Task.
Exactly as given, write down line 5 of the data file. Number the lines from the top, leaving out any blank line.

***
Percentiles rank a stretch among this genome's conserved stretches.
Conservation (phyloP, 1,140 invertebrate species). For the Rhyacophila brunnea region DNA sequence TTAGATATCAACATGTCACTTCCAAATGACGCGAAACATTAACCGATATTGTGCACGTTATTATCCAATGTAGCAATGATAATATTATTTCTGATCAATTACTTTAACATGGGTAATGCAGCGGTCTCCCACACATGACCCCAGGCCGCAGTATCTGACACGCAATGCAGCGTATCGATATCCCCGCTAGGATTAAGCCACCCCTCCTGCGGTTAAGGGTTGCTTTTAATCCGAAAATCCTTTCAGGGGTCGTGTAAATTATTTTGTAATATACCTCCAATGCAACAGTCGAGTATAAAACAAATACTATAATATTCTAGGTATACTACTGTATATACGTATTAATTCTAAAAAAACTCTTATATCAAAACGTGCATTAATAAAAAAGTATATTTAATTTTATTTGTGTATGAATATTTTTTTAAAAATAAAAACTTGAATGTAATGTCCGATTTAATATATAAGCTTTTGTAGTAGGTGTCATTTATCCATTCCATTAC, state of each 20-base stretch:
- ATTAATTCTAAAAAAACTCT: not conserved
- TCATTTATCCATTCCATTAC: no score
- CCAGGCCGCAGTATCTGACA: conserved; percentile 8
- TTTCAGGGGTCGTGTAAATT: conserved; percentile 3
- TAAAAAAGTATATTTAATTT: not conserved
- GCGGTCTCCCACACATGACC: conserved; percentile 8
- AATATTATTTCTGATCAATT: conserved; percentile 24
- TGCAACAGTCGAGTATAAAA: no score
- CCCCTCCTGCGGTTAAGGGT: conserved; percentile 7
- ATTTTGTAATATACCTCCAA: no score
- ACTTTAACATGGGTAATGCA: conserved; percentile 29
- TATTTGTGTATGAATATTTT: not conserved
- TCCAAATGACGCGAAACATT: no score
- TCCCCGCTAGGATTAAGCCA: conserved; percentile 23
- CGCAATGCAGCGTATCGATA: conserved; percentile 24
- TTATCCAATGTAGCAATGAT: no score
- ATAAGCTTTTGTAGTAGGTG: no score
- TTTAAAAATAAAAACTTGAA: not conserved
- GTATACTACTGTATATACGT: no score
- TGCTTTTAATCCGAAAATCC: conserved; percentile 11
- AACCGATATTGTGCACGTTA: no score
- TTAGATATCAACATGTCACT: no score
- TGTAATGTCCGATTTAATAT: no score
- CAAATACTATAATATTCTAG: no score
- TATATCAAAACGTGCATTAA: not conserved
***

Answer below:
- CCAGGCCGCAGTATCTGACA: conserved; percentile 8